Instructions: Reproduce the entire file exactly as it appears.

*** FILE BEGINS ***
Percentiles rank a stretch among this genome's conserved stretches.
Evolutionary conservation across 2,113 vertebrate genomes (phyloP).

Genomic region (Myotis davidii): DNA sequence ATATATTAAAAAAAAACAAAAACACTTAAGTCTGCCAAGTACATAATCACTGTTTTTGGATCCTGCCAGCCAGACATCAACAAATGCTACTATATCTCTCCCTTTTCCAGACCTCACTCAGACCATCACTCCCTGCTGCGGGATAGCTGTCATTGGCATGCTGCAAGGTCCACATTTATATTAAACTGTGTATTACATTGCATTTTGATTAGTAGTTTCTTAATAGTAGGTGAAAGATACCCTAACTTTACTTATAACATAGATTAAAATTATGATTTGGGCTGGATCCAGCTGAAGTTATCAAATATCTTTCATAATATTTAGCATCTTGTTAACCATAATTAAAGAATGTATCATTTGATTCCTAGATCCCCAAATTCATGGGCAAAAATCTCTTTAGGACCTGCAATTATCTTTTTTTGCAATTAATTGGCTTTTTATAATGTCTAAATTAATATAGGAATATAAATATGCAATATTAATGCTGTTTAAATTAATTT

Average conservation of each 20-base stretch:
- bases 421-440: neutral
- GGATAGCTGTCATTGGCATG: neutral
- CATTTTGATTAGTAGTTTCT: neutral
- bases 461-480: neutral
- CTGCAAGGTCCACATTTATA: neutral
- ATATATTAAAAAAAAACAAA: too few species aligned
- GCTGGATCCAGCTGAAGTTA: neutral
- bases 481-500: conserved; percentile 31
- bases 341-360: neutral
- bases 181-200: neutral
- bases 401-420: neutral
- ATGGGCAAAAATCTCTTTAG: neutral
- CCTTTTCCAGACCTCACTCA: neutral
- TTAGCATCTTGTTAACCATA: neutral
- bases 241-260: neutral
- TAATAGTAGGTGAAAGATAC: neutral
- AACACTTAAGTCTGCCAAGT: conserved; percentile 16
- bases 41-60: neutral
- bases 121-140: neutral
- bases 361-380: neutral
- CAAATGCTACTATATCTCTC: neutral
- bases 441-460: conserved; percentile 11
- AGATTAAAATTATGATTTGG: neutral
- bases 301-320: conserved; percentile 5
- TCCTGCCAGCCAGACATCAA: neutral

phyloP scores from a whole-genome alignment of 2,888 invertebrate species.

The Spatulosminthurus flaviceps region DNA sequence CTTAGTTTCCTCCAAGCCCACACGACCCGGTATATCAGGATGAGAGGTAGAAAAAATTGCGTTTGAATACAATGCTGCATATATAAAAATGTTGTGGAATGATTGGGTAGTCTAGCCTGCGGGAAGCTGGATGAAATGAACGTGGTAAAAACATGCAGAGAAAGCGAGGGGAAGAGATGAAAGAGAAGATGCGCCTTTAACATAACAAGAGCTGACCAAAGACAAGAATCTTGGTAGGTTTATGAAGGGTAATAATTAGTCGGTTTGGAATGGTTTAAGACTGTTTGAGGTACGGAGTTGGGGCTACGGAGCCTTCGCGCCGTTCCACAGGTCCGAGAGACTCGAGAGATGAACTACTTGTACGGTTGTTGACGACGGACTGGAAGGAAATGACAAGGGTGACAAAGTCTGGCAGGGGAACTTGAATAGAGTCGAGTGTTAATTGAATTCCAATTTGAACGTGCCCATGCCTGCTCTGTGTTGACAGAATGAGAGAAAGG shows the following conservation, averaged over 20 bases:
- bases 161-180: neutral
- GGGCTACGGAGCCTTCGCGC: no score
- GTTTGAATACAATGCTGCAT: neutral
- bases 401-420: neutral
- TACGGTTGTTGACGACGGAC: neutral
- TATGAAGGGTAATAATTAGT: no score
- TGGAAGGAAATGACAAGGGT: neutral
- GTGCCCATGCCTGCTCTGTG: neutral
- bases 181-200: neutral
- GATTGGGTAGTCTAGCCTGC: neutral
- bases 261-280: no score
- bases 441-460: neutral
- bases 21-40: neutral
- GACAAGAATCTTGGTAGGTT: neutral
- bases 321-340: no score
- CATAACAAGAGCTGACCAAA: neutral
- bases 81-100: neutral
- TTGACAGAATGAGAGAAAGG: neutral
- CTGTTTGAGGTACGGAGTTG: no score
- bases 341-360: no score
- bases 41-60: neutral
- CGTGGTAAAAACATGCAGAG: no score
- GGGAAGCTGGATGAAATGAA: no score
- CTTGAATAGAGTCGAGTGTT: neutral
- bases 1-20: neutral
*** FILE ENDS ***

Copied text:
Percentiles rank a stretch among this genome's conserved stretches.
Evolutionary conservation across 2,113 vertebrate genomes (phyloP).

Genomic region (Myotis davidii): DNA sequence ATATATTAAAAAAAAACAAAAACACTTAAGTCTGCCAAGTACATAATCACTGTTTTTGGATCCTGCCAGCCAGACATCAACAAATGCTACTATATCTCTCCCTTTTCCAGACCTCACTCAGACCATCACTCCCTGCTGCGGGATAGCTGTCATTGGCATGCTGCAAGGTCCACATTTATATTAAACTGTGTATTACATTGCATTTTGATTAGTAGTTTCTTAATAGTAGGTGAAAGATACCCTAACTTTACTTATAACATAGATTAAAATTATGATTTGGGCTGGATCCAGCTGAAGTTATCAAATATCTTTCATAATATTTAGCATCTTGTTAACCATAATTAAAGAATGTATCATTTGATTCCTAGATCCCCAAATTCATGGGCAAAAATCTCTTTAGGACCTGCAATTATCTTTTTTTGCAATTAATTGGCTTTTTATAATGTCTAAATTAATATAGGAATATAAATATGCAATATTAATGCTGTTTAAATTAATTT

Average conservation of each 20-base stretch:
- bases 421-440: neutral
- GGATAGCTGTCATTGGCATG: neutral
- CATTTTGATTAGTAGTTTCT: neutral
- bases 461-480: neutral
- CTGCAAGGTCCACATTTATA: neutral
- ATATATTAAAAAAAAACAAA: too few species aligned
- GCTGGATCCAGCTGAAGTTA: neutral
- bases 481-500: conserved; percentile 31
- bases 341-360: neutral
- bases 181-200: neutral
- bases 401-420: neutral
- ATGGGCAAAAATCTCTTTAG: neutral
- CCTTTTCCAGACCTCACTCA: neutral
- TTAGCATCTTGTTAACCATA: neutral
- bases 241-260: neutral
- TAATAGTAGGTGAAAGATAC: neutral
- AACACTTAAGTCTGCCAAGT: conserved; percentile 16
- bases 41-60: neutral
- bases 121-140: neutral
- bases 361-380: neutral
- CAAATGCTACTATATCTCTC: neutral
- bases 441-460: conserved; percentile 11
- AGATTAAAATTATGATTTGG: neutral
- bases 301-320: conserved; percentile 5
- TCCTGCCAGCCAGACATCAA: neutral

phyloP scores from a whole-genome alignment of 2,888 invertebrate species.

The Spatulosminthurus flaviceps region DNA sequence CTTAGTTTCCTCCAAGCCCACACGACCCGGTATATCAGGATGAGAGGTAGAAAAAATTGCGTTTGAATACAATGCTGCATATATAAAAATGTTGTGGAATGATTGGGTAGTCTAGCCTGCGGGAAGCTGGATGAAATGAACGTGGTAAAAACATGCAGAGAAAGCGAGGGGAAGAGATGAAAGAGAAGATGCGCCTTTAACATAACAAGAGCTGACCAAAGACAAGAATCTTGGTAGGTTTATGAAGGGTAATAATTAGTCGGTTTGGAATGGTTTAAGACTGTTTGAGGTACGGAGTTGGGGCTACGGAGCCTTCGCGCCGTTCCACAGGTCCGAGAGACTCGAGAGATGAACTACTTGTACGGTTGTTGACGACGGACTGGAAGGAAATGACAAGGGTGACAAAGTCTGGCAGGGGAACTTGAATAGAGTCGAGTGTTAATTGAATTCCAATTTGAACGTGCCCATGCCTGCTCTGTGTTGACAGAATGAGAGAAAGG shows the following conservation, averaged over 20 bases:
- bases 161-180: neutral
- GGGCTACGGAGCCTTCGCGC: no score
- GTTTGAATACAATGCTGCAT: neutral
- bases 401-420: neutral
- TACGGTTGTTGACGACGGAC: neutral
- TATGAAGGGTAATAATTAGT: no score
- TGGAAGGAAATGACAAGGGT: neutral
- GTGCCCATGCCTGCTCTGTG: neutral
- bases 181-200: neutral
- GATTGGGTAGTCTAGCCTGC: neutral
- bases 261-280: no score
- bases 441-460: neutral
- bases 21-40: neutral
- GACAAGAATCTTGGTAGGTT: neutral
- bases 321-340: no score
- CATAACAAGAGCTGACCAAA: neutral
- bases 81-100: neutral
- TTGACAGAATGAGAGAAAGG: neutral
- CTGTTTGAGGTACGGAGTTG: no score
- bases 341-360: no score
- bases 41-60: neutral
- CGTGGTAAAAACATGCAGAG: no score
- GGGAAGCTGGATGAAATGAA: no score
- CTTGAATAGAGTCGAGTGTT: neutral
- bases 1-20: neutral